‘Clock watching’ – interpreting photo haiku

The dandelion seed head, or ‘clock flower’ in the photo below inspired the accompanying  haiku. I combined the image and words in Photoshop and submitted it to the photo haiku competition organised each month by Japanese TV NHK World’s HAIKU MASTERS. Episode 11 aired earlier this week and I was delighted to discover my photo haiku had reached the final. Thanks are due to my daughter Taryn (15) who took the photo for an art project and her cousin Jules (11) who was the model. 🙂

I found it really interesting to hear how each of the judges interpreted the piece. The combination of image and words evoked three very different responses and I’d be interested to hear how you interpreted it before hearing the discussion. It starts about 07:28 minutes in for just over three minutes and will be available for viewing until March 27. The programme beings with an introduction to photo haiku and there are some great examples of the form. I particularly enjoyed the winner – a sensual but subtle photo haiku.

To view, click the link HAIKU MASTERS, wait for the video to load and press the play button.

 

clockflower-copy

 

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About seaviewwarrenpoint

I am a writer and artist from Warrenpoint, Northern Ireland.
This entry was posted in haiga, haiku, photo haiku, short form poetry and tagged , , , , , , , . Bookmark the permalink.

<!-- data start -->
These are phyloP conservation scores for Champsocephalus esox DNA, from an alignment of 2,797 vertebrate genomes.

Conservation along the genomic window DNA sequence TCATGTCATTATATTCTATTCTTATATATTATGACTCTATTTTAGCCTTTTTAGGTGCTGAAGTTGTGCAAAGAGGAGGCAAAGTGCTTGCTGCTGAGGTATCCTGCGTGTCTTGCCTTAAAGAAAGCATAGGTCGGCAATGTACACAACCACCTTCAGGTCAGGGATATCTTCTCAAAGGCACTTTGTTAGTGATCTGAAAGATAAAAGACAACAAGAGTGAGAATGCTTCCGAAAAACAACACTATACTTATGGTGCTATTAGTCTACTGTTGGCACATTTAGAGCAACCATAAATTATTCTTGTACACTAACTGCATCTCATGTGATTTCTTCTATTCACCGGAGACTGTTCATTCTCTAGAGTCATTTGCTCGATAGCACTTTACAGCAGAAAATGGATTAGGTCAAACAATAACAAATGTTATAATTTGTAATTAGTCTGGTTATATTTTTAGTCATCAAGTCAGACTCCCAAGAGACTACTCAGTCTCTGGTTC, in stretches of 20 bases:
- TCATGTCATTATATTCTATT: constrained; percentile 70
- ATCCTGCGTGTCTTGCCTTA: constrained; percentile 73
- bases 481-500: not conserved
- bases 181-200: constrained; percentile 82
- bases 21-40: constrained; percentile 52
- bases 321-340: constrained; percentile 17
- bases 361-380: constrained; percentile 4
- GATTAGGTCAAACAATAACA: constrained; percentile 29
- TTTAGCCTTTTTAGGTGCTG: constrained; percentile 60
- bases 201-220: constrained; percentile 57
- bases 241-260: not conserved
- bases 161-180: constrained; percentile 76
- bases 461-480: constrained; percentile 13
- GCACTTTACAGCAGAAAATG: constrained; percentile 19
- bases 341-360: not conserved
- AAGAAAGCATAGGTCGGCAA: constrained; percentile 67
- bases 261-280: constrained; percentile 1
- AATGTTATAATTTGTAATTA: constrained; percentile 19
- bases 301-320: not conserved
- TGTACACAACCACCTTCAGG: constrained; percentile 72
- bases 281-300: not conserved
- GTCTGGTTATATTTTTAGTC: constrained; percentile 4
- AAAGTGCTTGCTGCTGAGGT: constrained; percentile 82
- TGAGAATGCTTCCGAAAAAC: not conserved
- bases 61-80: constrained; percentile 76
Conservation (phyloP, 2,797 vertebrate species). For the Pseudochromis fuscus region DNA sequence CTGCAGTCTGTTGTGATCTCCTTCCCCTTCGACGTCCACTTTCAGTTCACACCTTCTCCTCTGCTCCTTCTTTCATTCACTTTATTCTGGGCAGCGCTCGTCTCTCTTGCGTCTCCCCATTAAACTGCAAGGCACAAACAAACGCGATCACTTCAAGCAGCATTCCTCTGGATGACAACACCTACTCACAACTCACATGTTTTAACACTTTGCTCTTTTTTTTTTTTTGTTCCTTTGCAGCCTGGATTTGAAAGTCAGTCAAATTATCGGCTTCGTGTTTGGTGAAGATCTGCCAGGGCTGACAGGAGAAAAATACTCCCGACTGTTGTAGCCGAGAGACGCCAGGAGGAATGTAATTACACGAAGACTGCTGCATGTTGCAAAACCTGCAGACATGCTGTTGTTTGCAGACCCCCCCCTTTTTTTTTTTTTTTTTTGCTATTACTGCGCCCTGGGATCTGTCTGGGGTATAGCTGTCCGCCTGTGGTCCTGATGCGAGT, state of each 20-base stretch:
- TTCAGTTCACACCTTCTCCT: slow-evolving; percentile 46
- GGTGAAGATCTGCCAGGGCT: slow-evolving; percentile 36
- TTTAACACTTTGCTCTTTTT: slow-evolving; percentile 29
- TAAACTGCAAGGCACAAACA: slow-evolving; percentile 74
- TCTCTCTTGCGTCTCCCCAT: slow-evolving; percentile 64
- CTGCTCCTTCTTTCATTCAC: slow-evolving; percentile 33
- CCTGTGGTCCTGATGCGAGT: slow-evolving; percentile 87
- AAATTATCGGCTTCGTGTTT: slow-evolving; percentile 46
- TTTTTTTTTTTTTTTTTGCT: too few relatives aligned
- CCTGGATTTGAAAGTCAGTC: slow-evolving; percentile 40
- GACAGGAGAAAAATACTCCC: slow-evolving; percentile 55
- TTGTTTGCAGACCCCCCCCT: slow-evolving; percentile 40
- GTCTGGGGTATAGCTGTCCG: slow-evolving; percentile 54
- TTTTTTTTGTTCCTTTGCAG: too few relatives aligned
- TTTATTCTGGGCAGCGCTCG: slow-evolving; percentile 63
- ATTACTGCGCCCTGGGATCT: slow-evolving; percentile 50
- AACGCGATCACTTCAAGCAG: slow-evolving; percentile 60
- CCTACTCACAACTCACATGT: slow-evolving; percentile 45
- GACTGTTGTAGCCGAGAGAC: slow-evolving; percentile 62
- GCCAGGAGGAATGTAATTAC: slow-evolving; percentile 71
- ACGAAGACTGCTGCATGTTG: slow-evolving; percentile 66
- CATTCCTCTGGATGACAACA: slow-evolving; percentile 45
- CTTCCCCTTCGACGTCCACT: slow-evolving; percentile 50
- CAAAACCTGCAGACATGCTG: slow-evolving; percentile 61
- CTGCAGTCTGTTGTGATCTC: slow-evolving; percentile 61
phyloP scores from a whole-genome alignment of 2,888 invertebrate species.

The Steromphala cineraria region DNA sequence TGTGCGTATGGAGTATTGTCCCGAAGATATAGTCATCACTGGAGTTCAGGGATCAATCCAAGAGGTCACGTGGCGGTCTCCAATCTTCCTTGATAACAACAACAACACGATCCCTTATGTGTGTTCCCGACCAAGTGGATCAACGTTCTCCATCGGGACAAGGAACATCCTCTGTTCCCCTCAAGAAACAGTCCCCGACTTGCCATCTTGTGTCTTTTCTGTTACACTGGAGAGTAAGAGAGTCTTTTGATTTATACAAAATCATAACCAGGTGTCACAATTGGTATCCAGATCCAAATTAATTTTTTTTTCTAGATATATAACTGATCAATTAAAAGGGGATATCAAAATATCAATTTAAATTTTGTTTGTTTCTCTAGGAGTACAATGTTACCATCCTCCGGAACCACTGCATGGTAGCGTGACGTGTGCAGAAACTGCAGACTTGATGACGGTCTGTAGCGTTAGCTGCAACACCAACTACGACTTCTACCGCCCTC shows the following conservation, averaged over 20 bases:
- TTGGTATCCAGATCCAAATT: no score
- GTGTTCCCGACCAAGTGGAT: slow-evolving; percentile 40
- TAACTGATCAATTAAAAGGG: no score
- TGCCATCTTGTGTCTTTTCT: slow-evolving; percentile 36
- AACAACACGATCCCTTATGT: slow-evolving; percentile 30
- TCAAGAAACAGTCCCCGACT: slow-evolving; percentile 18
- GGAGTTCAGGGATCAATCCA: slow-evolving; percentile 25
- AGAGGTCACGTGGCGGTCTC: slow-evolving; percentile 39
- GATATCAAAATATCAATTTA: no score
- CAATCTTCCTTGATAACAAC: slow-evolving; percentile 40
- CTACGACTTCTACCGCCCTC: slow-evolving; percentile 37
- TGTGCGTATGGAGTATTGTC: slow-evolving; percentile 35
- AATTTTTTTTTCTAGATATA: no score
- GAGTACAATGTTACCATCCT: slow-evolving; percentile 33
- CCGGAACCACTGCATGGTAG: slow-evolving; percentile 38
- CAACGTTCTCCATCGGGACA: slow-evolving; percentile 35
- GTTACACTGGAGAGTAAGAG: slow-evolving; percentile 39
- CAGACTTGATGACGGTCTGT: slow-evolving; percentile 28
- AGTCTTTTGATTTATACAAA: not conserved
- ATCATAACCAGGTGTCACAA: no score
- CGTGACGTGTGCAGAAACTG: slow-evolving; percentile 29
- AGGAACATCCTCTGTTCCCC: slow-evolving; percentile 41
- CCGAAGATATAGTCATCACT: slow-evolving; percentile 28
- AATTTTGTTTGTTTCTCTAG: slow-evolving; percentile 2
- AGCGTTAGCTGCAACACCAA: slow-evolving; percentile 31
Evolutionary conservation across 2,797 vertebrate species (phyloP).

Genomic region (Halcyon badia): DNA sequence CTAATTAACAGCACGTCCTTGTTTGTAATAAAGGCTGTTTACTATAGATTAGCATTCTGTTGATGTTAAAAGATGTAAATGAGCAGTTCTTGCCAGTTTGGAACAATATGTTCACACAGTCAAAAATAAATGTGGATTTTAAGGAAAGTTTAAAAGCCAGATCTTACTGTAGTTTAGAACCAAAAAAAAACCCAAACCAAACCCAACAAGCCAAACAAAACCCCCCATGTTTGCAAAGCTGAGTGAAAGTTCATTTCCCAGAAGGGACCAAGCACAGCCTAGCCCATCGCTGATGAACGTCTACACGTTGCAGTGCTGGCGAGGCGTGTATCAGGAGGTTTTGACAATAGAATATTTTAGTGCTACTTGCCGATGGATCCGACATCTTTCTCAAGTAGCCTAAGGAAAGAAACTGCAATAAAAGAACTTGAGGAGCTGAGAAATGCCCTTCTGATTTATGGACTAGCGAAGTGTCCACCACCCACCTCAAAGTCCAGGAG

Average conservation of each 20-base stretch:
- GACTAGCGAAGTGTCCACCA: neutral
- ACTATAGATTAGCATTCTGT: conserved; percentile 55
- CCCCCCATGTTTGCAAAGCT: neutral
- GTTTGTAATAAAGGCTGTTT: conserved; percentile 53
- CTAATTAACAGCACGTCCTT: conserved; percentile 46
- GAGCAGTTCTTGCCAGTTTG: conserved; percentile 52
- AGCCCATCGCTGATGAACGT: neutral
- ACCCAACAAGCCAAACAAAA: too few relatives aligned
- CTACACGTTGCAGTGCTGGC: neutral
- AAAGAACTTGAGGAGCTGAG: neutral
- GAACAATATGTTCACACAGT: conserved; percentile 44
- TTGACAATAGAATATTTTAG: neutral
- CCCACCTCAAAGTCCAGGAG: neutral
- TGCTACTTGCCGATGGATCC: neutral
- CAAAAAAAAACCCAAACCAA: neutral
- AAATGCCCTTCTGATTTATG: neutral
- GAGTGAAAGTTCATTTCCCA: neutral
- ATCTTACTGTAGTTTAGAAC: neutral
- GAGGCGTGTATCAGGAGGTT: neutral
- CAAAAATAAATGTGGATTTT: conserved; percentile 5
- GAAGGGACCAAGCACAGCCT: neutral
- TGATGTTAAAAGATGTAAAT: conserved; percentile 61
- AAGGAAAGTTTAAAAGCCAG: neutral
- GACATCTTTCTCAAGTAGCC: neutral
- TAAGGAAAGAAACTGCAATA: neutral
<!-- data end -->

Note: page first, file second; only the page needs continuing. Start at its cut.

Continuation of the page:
2 Responses to ‘Clock watching’ – interpreting photo haiku

  1. Patsy says:

    Intersting to hear the different interpretations. I was surprised one took it so literally and assumed you were 90 – or maybe that’s just the way it was translated and he really thought you’d imagined yourself that age.

    For me it was a message not to waste our life waiting for something else, but to enjoy what and how we are now.

    • Funny, I have just mentioned my advance in years to a friend on my FB post, Patsy!

      At first I thought that it was because I normally write from direct experience, but of course the judges couldn’t know that.

      Yes, your reading was my intention. Even though she is only eleven, my niece in the photo loves wearing lipstick and nail varnish and trying to look older. When combined with the dandelion clock she is holding, I thought how sad that we wish our lives away and I imagined her grandmother remembering herself doing exactly the same at that age. Interesting that two judges mentioned the word ‘hope’, as I didn’t set out to show that. Maybe I was feeling my age when I wrote it – although not quite ninety years! 🙂

      Thanks for commenting.

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